Perrin tube – sign of electron charge
Practical Activity for 14-16
This experiment, conducted by Perrin in 1895, was crucial in the very early studies of electron beams.
Apparatus and Materials
- Perrin tube and stand
- Coils for deflecting beam, 1 pair
- Power supply, 0–5 kV (Extra High Tension, EHT)
- Low voltage supply (6 volt) for heating filament (this is often included on the EHT supply)
- Gold-leaf electroscope
- Power supply, low voltage, variable, 0 - 12 V OR
- Battery pack, 6V, 2
- Switch, 1
- Helmholtz coils
Health & Safety and Technical Notes
Use an EHT supply of no more than 5 kV, which is current limited to less than 5 mA.
The power supply for the heater MUST have adequate insulation.
Leads used MUST have shrouded connectors and insulation capable of withstanding 5 kV.
Make all connections with the power supply turned off. Do not adjust connections while the EHT is switched on.
Electron beam tubes are fragile. Because they are evacuated, they will implode if they break. The tubes are also expensive, so handle them with great care. Use the purpose-designed holders during practical work.
Note that when switching the EHT supply off, it can take a little while for the voltage output from the EHT to fall to zero. Allow sufficient time before disconnecting.
Read our standard health & safety guidance
Follow the manufacturer’s instructions for setting up the tube.
Ensure that you can identify the following:
- The 6.3 V supply to the cathode heater (if you connect the wrong voltage to the heater you can easily damage the tube beyond repair).
- The EHT supply to the electrode. Set this to zero.
- The collection plate and its connection terminal in the Perrin tube
Use a proof plane (a small insulated metal plate) to test the sign of the charge on the electroscope. Use the plane to transfer charge from the power supply to the electroscope. To transfer negative charge, earth the positive terminal and touch the plate with a lead from the negative terminal. To transfer positive charge, earth the negative terminal and touch the plate with a lead from the positive terminal.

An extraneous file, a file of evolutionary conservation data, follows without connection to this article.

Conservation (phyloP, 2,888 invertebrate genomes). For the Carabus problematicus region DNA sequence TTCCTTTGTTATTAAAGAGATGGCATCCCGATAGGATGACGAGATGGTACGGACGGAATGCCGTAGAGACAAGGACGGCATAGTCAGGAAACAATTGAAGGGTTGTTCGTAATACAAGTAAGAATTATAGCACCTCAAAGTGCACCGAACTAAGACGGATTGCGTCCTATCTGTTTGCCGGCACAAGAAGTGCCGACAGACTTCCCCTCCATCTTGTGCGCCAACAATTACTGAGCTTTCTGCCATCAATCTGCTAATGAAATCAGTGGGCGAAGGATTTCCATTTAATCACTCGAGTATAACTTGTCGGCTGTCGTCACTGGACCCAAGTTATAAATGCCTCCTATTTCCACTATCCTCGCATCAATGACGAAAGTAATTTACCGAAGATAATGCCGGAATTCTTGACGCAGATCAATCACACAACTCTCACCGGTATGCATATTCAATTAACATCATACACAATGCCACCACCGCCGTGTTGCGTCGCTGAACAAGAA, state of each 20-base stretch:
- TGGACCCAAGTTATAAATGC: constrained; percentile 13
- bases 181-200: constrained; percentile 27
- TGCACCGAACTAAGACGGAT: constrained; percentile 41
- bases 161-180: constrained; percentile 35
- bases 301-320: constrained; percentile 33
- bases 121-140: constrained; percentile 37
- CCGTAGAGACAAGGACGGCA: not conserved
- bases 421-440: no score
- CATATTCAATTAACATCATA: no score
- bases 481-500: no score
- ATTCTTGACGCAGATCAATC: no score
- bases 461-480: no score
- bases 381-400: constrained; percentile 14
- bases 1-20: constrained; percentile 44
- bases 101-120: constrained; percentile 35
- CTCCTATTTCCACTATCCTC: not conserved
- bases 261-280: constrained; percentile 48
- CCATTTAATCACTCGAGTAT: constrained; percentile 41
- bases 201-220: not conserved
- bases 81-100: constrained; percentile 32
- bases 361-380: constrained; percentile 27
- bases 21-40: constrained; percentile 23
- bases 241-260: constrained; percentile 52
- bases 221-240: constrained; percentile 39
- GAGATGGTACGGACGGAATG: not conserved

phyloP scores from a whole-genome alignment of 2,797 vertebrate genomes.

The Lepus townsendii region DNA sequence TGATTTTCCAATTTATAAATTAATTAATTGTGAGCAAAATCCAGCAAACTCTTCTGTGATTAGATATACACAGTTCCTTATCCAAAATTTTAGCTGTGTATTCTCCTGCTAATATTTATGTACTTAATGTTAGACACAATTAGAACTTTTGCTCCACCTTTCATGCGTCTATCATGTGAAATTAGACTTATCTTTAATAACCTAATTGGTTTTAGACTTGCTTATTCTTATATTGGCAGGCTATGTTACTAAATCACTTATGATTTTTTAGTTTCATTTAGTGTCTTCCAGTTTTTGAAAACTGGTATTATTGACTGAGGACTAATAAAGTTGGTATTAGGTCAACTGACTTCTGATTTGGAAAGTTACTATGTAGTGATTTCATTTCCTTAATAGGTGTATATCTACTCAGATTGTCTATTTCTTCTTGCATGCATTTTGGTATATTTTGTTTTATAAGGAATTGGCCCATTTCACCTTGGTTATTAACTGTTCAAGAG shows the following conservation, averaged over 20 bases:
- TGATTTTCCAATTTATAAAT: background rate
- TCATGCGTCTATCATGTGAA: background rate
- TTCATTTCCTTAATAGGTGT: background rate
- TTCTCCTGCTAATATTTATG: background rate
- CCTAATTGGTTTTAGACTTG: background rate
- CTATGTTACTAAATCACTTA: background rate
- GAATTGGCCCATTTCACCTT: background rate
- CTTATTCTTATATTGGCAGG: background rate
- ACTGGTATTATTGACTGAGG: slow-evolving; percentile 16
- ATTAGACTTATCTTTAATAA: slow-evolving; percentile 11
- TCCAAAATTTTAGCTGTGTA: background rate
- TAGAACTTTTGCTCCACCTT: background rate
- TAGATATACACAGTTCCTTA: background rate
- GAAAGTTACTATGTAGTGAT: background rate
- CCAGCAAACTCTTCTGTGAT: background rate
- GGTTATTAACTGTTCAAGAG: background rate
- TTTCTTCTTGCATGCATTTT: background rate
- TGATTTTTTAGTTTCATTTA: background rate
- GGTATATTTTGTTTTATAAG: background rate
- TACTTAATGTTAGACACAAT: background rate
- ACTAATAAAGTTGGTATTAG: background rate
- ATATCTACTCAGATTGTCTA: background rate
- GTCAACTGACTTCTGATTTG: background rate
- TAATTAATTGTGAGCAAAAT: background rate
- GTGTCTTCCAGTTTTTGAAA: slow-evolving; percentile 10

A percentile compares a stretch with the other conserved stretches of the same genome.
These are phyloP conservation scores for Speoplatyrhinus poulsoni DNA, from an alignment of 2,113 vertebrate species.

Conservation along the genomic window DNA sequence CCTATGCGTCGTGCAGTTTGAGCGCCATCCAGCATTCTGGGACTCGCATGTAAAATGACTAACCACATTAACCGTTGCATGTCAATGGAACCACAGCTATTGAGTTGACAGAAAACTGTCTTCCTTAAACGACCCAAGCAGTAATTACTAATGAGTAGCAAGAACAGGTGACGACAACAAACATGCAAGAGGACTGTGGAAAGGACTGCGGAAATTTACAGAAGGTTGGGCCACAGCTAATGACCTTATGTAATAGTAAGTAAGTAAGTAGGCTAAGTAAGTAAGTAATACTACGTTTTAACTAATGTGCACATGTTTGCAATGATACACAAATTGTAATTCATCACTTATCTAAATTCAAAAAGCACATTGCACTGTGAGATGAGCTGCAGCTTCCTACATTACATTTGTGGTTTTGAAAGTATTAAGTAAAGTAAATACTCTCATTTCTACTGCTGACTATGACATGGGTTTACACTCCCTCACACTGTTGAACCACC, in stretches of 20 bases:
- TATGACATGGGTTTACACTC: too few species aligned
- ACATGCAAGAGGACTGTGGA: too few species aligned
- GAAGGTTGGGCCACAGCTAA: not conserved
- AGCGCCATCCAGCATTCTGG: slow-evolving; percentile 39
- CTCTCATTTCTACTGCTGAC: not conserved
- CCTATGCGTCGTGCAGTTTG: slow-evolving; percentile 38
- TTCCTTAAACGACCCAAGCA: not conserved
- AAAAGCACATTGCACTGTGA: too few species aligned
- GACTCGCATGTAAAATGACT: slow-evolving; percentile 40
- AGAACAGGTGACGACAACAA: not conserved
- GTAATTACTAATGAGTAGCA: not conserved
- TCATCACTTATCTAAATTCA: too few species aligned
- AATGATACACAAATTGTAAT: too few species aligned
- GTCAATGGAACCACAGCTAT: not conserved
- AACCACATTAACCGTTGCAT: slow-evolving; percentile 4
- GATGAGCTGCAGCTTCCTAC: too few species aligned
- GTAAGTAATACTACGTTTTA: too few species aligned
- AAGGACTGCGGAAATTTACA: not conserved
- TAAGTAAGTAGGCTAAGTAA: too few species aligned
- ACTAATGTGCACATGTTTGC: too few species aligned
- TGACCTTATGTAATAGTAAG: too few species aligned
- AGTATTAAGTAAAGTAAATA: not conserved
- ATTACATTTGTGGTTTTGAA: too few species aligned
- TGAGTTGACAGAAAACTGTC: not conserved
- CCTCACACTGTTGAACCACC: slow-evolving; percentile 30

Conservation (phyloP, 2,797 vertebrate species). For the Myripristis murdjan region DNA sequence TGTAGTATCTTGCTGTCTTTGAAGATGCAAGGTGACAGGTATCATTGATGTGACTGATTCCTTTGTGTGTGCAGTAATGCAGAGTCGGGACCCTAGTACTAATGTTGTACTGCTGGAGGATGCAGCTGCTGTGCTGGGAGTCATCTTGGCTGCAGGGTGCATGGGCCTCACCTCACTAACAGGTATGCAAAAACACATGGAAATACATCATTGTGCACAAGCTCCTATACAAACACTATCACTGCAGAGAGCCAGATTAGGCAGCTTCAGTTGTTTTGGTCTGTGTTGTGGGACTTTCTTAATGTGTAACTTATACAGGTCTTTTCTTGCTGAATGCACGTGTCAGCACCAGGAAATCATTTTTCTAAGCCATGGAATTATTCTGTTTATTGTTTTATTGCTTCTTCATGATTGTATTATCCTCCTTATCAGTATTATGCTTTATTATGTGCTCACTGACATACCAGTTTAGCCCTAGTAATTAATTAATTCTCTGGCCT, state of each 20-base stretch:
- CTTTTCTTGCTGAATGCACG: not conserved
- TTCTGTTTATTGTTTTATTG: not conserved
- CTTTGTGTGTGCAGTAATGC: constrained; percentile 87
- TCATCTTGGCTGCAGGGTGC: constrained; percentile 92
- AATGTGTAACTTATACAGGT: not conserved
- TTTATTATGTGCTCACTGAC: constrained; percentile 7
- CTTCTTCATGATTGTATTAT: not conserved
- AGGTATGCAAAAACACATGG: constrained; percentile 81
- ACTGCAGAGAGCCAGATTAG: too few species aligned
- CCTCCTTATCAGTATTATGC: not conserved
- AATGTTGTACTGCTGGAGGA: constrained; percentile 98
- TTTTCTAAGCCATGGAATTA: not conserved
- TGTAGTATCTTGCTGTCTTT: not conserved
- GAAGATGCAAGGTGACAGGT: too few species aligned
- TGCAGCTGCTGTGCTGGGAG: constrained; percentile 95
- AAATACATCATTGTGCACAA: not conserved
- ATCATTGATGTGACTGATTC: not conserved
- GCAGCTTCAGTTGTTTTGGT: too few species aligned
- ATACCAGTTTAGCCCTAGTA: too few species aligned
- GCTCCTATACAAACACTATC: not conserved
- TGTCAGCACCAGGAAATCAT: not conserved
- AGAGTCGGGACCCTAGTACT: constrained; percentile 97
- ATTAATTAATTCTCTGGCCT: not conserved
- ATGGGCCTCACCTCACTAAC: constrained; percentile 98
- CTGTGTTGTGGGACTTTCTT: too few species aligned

Make sure the glass envelope is clean and dry. You can wash it in methylated spirits and dry it in warm air.
A Faraday cylinder is contained within the tube at about 45 degrees to the axis of the undeflected beam. The magnetic field is adjusted so that the beam enters the cylinder. If the cylinder is connected to a gold-leaf electroscope, there will be an immediate rise in potential.
- Set up the Perrin tube in its special stand.
- Set up the coils – one on each side of the tube. Connect them in series with each other and with the 12-volt power supply (or battery, rheostat and the switch). Set the current in the coils as low as it will go and leave the coils switched off for now.
- Connect the gold leaf terminal of the electroscope to the terminal on the Faraday cylinder.
- Connect the 6.3 V supply to the filament. (Some EHT supplies available for school use incorporate this output.)
- Connect the negative terminal of the EHT supply to the filament and the positive terminal to the anode. Carrying out:
- Set the EHT voltage to zero and switch on the 6.3 V supply to the heater filament.
- Increase the voltage of the EHT supply. At about 3 kV, the electron gun produces a narrow circular beam of electrons which passes through the hole in the anode. You should be able to see a spot about 4 mm in diameter on the screen at the end of the tube.
- Switch on the coils circuit. Use the rheostat to steadily increase the current. The spot on the screen should be deflected more and more as the current in the coils increases.
- Increase the current until the beam is deflected into the Faraday cylinder. The charge is collected and it will produce an immediate deflection of the gold leaf in the electroscope.
- To test the nature of the charge deposited, the best arrangement is to use an insulated proof plane. Stand the proof plane on a sheet of paper, which itself lies on the bench. Momentarily touch the plane with a negatively charged rod e.g. by friction charging a piece of polythene. This will provide the plate with a considerable negative charge. Then use the plane to test the sign of the charge on the electroscope. (The gold leaf will fall.)
- The stream of electrons is deflected into a Faraday cage, which is connected to an electroscope, to show that electrons have a negative charge.
- It is important that the whole beam should enter the cylinder to avoid the production of secondary electrons by the beam striking the sides. For this reason it is more reliable to use the coils to deflect the beam than to do the experiment with a bar magnet deflecting the beam.
- You may find that the charge leaks away as soon as you remove the magnetic field that is causing the deflection. To prevent this happening, keep the lead from the Perrin tube to the electroscope as short as possible and avoid any sharp projections.
This experiment was safety-tested in March 2008